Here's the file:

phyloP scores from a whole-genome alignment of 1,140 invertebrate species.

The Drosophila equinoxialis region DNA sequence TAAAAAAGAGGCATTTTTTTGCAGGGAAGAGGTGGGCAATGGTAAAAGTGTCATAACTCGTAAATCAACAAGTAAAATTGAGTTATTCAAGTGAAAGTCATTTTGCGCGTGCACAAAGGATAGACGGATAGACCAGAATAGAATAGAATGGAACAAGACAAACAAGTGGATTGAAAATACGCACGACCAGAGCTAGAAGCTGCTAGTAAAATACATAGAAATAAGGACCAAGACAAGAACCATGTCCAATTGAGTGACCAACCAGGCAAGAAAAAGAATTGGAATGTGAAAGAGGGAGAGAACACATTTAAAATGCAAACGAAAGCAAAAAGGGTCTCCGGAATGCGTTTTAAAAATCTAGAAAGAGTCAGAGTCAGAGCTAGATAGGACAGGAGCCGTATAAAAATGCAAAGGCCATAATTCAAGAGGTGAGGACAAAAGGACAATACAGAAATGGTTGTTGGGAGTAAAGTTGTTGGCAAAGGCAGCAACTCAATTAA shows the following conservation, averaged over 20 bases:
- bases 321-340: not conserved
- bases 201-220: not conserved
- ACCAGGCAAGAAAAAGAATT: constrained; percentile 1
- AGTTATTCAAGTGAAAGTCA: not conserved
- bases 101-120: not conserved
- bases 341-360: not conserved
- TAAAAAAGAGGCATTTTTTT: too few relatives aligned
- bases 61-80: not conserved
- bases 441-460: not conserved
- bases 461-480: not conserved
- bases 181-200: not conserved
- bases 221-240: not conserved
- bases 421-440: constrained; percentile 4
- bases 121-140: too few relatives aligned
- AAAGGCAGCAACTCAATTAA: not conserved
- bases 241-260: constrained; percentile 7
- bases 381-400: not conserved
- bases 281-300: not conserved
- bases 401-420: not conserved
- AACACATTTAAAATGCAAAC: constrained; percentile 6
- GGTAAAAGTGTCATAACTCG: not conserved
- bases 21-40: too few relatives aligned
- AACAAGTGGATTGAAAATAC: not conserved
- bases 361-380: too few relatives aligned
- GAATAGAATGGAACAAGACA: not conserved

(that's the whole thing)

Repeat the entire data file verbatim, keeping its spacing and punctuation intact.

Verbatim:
phyloP scores from a whole-genome alignment of 1,140 invertebrate species.

The Drosophila equinoxialis region DNA sequence TAAAAAAGAGGCATTTTTTTGCAGGGAAGAGGTGGGCAATGGTAAAAGTGTCATAACTCGTAAATCAACAAGTAAAATTGAGTTATTCAAGTGAAAGTCATTTTGCGCGTGCACAAAGGATAGACGGATAGACCAGAATAGAATAGAATGGAACAAGACAAACAAGTGGATTGAAAATACGCACGACCAGAGCTAGAAGCTGCTAGTAAAATACATAGAAATAAGGACCAAGACAAGAACCATGTCCAATTGAGTGACCAACCAGGCAAGAAAAAGAATTGGAATGTGAAAGAGGGAGAGAACACATTTAAAATGCAAACGAAAGCAAAAAGGGTCTCCGGAATGCGTTTTAAAAATCTAGAAAGAGTCAGAGTCAGAGCTAGATAGGACAGGAGCCGTATAAAAATGCAAAGGCCATAATTCAAGAGGTGAGGACAAAAGGACAATACAGAAATGGTTGTTGGGAGTAAAGTTGTTGGCAAAGGCAGCAACTCAATTAA shows the following conservation, averaged over 20 bases:
- bases 321-340: not conserved
- bases 201-220: not conserved
- ACCAGGCAAGAAAAAGAATT: constrained; percentile 1
- AGTTATTCAAGTGAAAGTCA: not conserved
- bases 101-120: not conserved
- bases 341-360: not conserved
- TAAAAAAGAGGCATTTTTTT: too few relatives aligned
- bases 61-80: not conserved
- bases 441-460: not conserved
- bases 461-480: not conserved
- bases 181-200: not conserved
- bases 221-240: not conserved
- bases 421-440: constrained; percentile 4
- bases 121-140: too few relatives aligned
- AAAGGCAGCAACTCAATTAA: not conserved
- bases 241-260: constrained; percentile 7
- bases 381-400: not conserved
- bases 281-300: not conserved
- bases 401-420: not conserved
- AACACATTTAAAATGCAAAC: constrained; percentile 6
- GGTAAAAGTGTCATAACTCG: not conserved
- bases 21-40: too few relatives aligned
- AACAAGTGGATTGAAAATAC: not conserved
- bases 361-380: too few relatives aligned
- GAATAGAATGGAACAAGACA: not conserved